On March 16, Sony announced it was halting production on its two big game shows, Jeopardy! and Wheel of Fortune, in response to the COVID-19 pandemic. Yet throughout this period of quarantine and social distancing, viewers have had five new episodes a week of the best quiz show in history to enjoy. So just how far ahead is Jeopardy! filmed?
How far ahead 'Jeopardy' is filmed depends on the time of year but it's often three months in advance.
It's pretty impressive that Jeopardy has so many games taped and waiting to air, considering the show only films twice a week. However, each tape day records five episodes, meaning every week of production gets two weeks of programming in the can. Typically, the show films about three months in advance, though there may be a slightly shorter time between filming and airing near the start of the production year.
Usually by spring, though, there will be at least three months' lead time before airtime, based on personal experience. (As a former Jeopardy! contestant I am contractually obligated to mention I was on the show whenever the subject comes up.) Though my episode aired in late June 2016, it was recorded in the last week of March.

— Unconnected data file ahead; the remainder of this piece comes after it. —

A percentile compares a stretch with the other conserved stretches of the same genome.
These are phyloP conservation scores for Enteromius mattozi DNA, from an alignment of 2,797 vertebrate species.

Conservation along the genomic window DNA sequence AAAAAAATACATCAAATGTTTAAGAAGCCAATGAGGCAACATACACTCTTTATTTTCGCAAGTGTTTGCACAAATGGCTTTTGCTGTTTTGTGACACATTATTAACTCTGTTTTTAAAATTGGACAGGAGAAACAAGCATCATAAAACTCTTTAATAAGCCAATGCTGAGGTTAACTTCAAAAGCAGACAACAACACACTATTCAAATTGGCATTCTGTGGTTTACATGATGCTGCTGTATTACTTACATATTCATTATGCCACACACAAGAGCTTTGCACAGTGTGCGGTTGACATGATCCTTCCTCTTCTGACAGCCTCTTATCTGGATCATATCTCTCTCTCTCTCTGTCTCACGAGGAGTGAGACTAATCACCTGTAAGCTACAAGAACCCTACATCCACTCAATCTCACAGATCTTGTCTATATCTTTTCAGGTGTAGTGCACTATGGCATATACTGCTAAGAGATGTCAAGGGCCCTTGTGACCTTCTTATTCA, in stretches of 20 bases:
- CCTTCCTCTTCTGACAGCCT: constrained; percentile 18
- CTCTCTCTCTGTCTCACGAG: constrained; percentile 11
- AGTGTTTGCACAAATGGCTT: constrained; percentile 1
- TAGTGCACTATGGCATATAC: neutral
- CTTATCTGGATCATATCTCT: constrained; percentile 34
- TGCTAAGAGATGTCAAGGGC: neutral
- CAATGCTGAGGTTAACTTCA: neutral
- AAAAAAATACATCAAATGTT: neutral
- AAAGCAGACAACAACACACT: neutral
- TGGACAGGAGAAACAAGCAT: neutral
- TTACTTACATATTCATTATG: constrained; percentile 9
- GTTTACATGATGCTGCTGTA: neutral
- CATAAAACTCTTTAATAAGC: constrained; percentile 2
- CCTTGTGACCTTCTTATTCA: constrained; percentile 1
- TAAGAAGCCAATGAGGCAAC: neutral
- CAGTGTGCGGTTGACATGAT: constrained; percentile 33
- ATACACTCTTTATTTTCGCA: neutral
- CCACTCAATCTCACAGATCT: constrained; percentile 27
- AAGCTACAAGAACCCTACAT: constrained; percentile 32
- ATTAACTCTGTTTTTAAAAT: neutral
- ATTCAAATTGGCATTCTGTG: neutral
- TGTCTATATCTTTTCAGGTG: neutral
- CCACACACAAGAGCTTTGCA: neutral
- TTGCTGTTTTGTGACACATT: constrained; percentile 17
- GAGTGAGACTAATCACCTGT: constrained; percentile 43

Tournaments tape on a slightly different schedule.
The annual College Championship, for example, usually tapes early in the winter term of school. This year's tournament, airing in April, was recorded in February. Nevertheless, it was filmed several weeks ago, before most colleges and universities closed for the remainder of the school year.
When will 'Jeopardy!' run out of new episodes?
It's not clear yet whether they will, since the producers don't know when it is safe to resume production, but it's safe to assume they have new episodes until the end of May or later. You'll know they're nearing the end of the new episodes available when you start seeing episodes without an audience. For at least one week before they shut down completely, both Jeopardy! and Wheel of Fortune recorded without audiences in an effort to keep things going while practicing social distancing.
Ultimately, the studio realized that was not enough, and as California governor Gavin Newsom made moves to issue shelter-in-place orders, it became clear even an audience-free version of the show would not be possible. It was a good move, especially given the health and advanced age of both hosts.